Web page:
orange and blue cell image
Woman’s Body Appears to Rid Itself of HIV
Researchers report what appears to be the second case of a person’s immune system clearing the virus on its own.
ABOVE: © ISTOCK.COM, LUISMMOLINA
Woman’s Body Appears to Rid Itself of HIV
Woman’s Body Appears to Rid Itself of HIV

Researchers report what appears to be the second case of a person’s immune system clearing the virus on its own.

Researchers report what appears to be the second case of a person’s immune system clearing the virus on its own.

ABOVE: © ISTOCK.COM, LUISMMOLINA

host

Isolated Realistic Coronavirus Covid-19 Molecule in a Biological Environment stock photo
Tweak to N Protein Makes Delta Variant More Infectious
Chloe Tenn | Nov 5, 2021
Using a novel lab technique, researchers identified a mutation that allows the virus to insert more genetic material into host cells.
Aphid Salivary Gene May Regulate Gall Color
Asher Jones | May 1, 2021
Whether the galls that aphids make on witch hazel leaves are red or green is associated with a gene expressed in the insects’ salivary glands.
An illustration of an orange bacteriophage virus sitting on top of a green bacterium
Some Viruses Use an Alternative Genetic Alphabet
Abby Olena | Apr 29, 2021
In a trio of studies, researchers follow up on a 40-year-old finding that certain bacteriophages replace adenine with so-called diaminopurine, perhaps to avoid host degradation.
Q&A: Natural History Museums’ Role in Pandemic Surveillance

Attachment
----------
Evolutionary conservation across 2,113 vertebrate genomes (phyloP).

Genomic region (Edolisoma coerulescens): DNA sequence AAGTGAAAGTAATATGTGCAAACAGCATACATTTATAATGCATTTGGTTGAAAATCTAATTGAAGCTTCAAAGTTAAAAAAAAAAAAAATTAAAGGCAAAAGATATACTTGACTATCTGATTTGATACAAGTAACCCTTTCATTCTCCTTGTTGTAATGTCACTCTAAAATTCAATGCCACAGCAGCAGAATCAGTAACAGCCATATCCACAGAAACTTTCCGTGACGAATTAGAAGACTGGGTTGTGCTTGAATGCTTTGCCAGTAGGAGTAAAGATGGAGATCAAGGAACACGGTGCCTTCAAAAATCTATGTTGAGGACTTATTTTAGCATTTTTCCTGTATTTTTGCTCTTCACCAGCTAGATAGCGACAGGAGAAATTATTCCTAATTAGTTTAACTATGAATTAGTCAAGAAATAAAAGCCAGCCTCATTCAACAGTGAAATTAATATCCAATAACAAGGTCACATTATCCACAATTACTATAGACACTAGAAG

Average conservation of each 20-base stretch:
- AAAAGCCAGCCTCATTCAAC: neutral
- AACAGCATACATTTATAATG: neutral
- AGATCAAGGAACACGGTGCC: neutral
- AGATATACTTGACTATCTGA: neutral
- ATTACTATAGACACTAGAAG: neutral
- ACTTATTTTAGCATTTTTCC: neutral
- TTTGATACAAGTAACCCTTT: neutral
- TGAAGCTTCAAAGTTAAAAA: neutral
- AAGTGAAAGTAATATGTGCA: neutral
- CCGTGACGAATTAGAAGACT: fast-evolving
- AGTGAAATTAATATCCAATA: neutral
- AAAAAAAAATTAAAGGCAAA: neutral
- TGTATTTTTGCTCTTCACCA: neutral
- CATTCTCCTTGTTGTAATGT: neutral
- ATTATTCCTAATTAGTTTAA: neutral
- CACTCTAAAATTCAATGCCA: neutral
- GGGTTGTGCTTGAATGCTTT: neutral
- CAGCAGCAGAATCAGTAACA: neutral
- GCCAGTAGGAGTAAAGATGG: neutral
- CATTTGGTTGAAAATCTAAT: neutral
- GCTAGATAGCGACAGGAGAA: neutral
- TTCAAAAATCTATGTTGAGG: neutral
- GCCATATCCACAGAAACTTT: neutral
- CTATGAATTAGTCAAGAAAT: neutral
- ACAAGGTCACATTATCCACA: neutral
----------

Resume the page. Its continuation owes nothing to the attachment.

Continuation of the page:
Max Kozlov | Jan 21, 2021
Host vouchering, the practice of preserving species known to harbor infectious diseases, can be used to help determine a pathogen’s source, scientists say.
green algae, phytoplankton, giant virus, genetics & genomics, endogenization, evolution, diversity, eukaryote
Giant Viruses Can Integrate into the Genomes of Their Hosts
Amanda Heidt | Nov 19, 2020
Rather than introducing small chunks of DNA as other viruses do, some giant viruses can contribute more than 1 million base pairs to a host’s genome, broadening the ways in which viruses may shape eukaryote evolution.
Cells’ Response to SARS-CoV-2 Different from Flu, RSV
Abby Olena | Mar 31, 2020
The host transcriptional signature elicited by the coronavirus appears to be less robust and lacks the induction of key antiviral genes.
Image of the Day: Flood Protection
Catherine Offord | Oct 31, 2018
Aphids induce their host plants to produce tiny hairs that help keep the surfaces water-repellent.
Image of the Day: First Contact
Catherine Offord | Oct 11, 2018
Cryo-electron tomography reveals how Salmonella sets up physical interactions with host cells.
Why Bats Make Such Good Viral Hosts
Katarina Zimmer | Jun 1, 2018
The bat version of the STING protein helps dampen the mammals' immune response to infection, researchers have found.
Cooperative Control
Sandhya Sekar | Feb 10, 2015
With the help of a virus that infects its prey’s nervous system, a parasitoid wasp coerces a lady beetle to protect its young.
Jumping Hosts
Jef Akst | Jan 30, 2014
A single amino acid change helps a plant pathogen related to the causative agent of the Irish potato famine infect a new host.
Animal Mind Control
Jef Akst | Jan 1, 2012
Examples of parasites that manipulate the behavior of their hosts are not hard to come by, but scientists have only recently begun to understand how they induce such dramatic changes.
Bats Might Be Origin of SARS
Charles Choi(cqchoi@nasw.org) | Sep 29, 2005
Findings suggest winged mammals could spread SARS-like viruses across Asia, Australia and Europe